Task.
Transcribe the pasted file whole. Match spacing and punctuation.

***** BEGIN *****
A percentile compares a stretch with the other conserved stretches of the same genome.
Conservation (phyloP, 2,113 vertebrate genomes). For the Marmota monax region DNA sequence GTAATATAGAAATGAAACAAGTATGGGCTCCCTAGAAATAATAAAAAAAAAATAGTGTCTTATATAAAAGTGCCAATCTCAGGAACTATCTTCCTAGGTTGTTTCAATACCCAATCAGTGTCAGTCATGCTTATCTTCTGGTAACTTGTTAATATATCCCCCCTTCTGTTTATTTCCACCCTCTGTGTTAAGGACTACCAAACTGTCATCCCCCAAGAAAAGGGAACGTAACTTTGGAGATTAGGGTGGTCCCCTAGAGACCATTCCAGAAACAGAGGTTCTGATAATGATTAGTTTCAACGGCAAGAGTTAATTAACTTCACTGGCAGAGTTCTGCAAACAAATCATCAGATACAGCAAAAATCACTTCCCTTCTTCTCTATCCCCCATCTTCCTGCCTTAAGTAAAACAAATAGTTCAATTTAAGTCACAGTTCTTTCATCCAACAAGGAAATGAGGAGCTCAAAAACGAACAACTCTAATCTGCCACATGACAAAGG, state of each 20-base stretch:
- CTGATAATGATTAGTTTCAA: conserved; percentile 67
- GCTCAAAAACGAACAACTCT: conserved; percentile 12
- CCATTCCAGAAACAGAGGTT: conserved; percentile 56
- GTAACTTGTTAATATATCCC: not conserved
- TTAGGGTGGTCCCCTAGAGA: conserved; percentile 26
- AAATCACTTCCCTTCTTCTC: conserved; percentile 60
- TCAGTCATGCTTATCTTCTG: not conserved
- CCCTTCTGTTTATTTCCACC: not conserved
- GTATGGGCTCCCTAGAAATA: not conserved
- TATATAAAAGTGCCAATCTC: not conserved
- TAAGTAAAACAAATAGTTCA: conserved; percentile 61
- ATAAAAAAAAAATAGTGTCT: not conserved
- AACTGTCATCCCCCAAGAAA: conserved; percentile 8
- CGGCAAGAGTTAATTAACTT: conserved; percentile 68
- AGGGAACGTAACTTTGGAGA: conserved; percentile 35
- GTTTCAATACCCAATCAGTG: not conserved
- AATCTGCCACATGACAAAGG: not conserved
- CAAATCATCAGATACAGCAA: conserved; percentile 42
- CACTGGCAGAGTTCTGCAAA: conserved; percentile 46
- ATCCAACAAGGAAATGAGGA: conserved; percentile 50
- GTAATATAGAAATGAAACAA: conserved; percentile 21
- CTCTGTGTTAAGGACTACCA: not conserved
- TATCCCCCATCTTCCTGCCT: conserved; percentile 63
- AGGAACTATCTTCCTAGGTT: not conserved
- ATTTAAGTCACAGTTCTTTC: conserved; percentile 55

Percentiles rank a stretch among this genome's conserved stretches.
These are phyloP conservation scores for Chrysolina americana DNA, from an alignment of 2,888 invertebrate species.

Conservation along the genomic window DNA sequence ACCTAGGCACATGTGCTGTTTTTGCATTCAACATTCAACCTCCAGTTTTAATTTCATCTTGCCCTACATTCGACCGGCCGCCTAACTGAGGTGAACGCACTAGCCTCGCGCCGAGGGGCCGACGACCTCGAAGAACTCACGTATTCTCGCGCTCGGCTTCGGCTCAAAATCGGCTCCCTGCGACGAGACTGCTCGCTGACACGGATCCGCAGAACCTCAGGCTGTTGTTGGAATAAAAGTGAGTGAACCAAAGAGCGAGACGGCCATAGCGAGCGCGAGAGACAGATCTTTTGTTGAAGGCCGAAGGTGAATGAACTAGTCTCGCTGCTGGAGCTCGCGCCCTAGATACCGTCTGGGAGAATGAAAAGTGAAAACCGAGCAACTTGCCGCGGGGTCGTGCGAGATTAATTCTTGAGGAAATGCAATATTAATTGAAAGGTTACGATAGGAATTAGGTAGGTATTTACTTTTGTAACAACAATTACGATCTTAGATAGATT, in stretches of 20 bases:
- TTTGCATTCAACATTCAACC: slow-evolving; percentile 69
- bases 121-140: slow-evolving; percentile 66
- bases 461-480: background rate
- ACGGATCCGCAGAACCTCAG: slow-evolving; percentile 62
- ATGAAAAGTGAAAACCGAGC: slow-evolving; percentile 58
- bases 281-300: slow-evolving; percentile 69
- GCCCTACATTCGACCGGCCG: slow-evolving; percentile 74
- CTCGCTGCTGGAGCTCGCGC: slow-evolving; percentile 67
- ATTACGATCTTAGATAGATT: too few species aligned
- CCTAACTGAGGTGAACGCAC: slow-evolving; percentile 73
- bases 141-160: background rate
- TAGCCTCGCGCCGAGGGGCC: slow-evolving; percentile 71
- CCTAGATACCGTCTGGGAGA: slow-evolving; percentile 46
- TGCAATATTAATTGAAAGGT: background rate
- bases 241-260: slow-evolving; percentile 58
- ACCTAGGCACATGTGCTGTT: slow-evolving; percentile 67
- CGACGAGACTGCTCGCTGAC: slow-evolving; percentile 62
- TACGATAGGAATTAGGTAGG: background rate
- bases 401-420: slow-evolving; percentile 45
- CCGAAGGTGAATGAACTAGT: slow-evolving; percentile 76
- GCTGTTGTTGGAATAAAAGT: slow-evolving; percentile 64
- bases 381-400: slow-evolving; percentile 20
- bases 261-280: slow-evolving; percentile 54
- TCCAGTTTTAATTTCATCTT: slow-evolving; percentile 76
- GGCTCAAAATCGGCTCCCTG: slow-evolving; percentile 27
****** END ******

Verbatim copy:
A percentile compares a stretch with the other conserved stretches of the same genome.
Conservation (phyloP, 2,113 vertebrate genomes). For the Marmota monax region DNA sequence GTAATATAGAAATGAAACAAGTATGGGCTCCCTAGAAATAATAAAAAAAAAATAGTGTCTTATATAAAAGTGCCAATCTCAGGAACTATCTTCCTAGGTTGTTTCAATACCCAATCAGTGTCAGTCATGCTTATCTTCTGGTAACTTGTTAATATATCCCCCCTTCTGTTTATTTCCACCCTCTGTGTTAAGGACTACCAAACTGTCATCCCCCAAGAAAAGGGAACGTAACTTTGGAGATTAGGGTGGTCCCCTAGAGACCATTCCAGAAACAGAGGTTCTGATAATGATTAGTTTCAACGGCAAGAGTTAATTAACTTCACTGGCAGAGTTCTGCAAACAAATCATCAGATACAGCAAAAATCACTTCCCTTCTTCTCTATCCCCCATCTTCCTGCCTTAAGTAAAACAAATAGTTCAATTTAAGTCACAGTTCTTTCATCCAACAAGGAAATGAGGAGCTCAAAAACGAACAACTCTAATCTGCCACATGACAAAGG, state of each 20-base stretch:
- CTGATAATGATTAGTTTCAA: conserved; percentile 67
- GCTCAAAAACGAACAACTCT: conserved; percentile 12
- CCATTCCAGAAACAGAGGTT: conserved; percentile 56
- GTAACTTGTTAATATATCCC: not conserved
- TTAGGGTGGTCCCCTAGAGA: conserved; percentile 26
- AAATCACTTCCCTTCTTCTC: conserved; percentile 60
- TCAGTCATGCTTATCTTCTG: not conserved
- CCCTTCTGTTTATTTCCACC: not conserved
- GTATGGGCTCCCTAGAAATA: not conserved
- TATATAAAAGTGCCAATCTC: not conserved
- TAAGTAAAACAAATAGTTCA: conserved; percentile 61
- ATAAAAAAAAAATAGTGTCT: not conserved
- AACTGTCATCCCCCAAGAAA: conserved; percentile 8
- CGGCAAGAGTTAATTAACTT: conserved; percentile 68
- AGGGAACGTAACTTTGGAGA: conserved; percentile 35
- GTTTCAATACCCAATCAGTG: not conserved
- AATCTGCCACATGACAAAGG: not conserved
- CAAATCATCAGATACAGCAA: conserved; percentile 42
- CACTGGCAGAGTTCTGCAAA: conserved; percentile 46
- ATCCAACAAGGAAATGAGGA: conserved; percentile 50
- GTAATATAGAAATGAAACAA: conserved; percentile 21
- CTCTGTGTTAAGGACTACCA: not conserved
- TATCCCCCATCTTCCTGCCT: conserved; percentile 63
- AGGAACTATCTTCCTAGGTT: not conserved
- ATTTAAGTCACAGTTCTTTC: conserved; percentile 55

Percentiles rank a stretch among this genome's conserved stretches.
These are phyloP conservation scores for Chrysolina americana DNA, from an alignment of 2,888 invertebrate species.

Conservation along the genomic window DNA sequence ACCTAGGCACATGTGCTGTTTTTGCATTCAACATTCAACCTCCAGTTTTAATTTCATCTTGCCCTACATTCGACCGGCCGCCTAACTGAGGTGAACGCACTAGCCTCGCGCCGAGGGGCCGACGACCTCGAAGAACTCACGTATTCTCGCGCTCGGCTTCGGCTCAAAATCGGCTCCCTGCGACGAGACTGCTCGCTGACACGGATCCGCAGAACCTCAGGCTGTTGTTGGAATAAAAGTGAGTGAACCAAAGAGCGAGACGGCCATAGCGAGCGCGAGAGACAGATCTTTTGTTGAAGGCCGAAGGTGAATGAACTAGTCTCGCTGCTGGAGCTCGCGCCCTAGATACCGTCTGGGAGAATGAAAAGTGAAAACCGAGCAACTTGCCGCGGGGTCGTGCGAGATTAATTCTTGAGGAAATGCAATATTAATTGAAAGGTTACGATAGGAATTAGGTAGGTATTTACTTTTGTAACAACAATTACGATCTTAGATAGATT, in stretches of 20 bases:
- TTTGCATTCAACATTCAACC: slow-evolving; percentile 69
- bases 121-140: slow-evolving; percentile 66
- bases 461-480: background rate
- ACGGATCCGCAGAACCTCAG: slow-evolving; percentile 62
- ATGAAAAGTGAAAACCGAGC: slow-evolving; percentile 58
- bases 281-300: slow-evolving; percentile 69
- GCCCTACATTCGACCGGCCG: slow-evolving; percentile 74
- CTCGCTGCTGGAGCTCGCGC: slow-evolving; percentile 67
- ATTACGATCTTAGATAGATT: too few species aligned
- CCTAACTGAGGTGAACGCAC: slow-evolving; percentile 73
- bases 141-160: background rate
- TAGCCTCGCGCCGAGGGGCC: slow-evolving; percentile 71
- CCTAGATACCGTCTGGGAGA: slow-evolving; percentile 46
- TGCAATATTAATTGAAAGGT: background rate
- bases 241-260: slow-evolving; percentile 58
- ACCTAGGCACATGTGCTGTT: slow-evolving; percentile 67
- CGACGAGACTGCTCGCTGAC: slow-evolving; percentile 62
- TACGATAGGAATTAGGTAGG: background rate
- bases 401-420: slow-evolving; percentile 45
- CCGAAGGTGAATGAACTAGT: slow-evolving; percentile 76
- GCTGTTGTTGGAATAAAAGT: slow-evolving; percentile 64
- bases 381-400: slow-evolving; percentile 20
- bases 261-280: slow-evolving; percentile 54
- TCCAGTTTTAATTTCATCTT: slow-evolving; percentile 76
- GGCTCAAAATCGGCTCCCTG: slow-evolving; percentile 27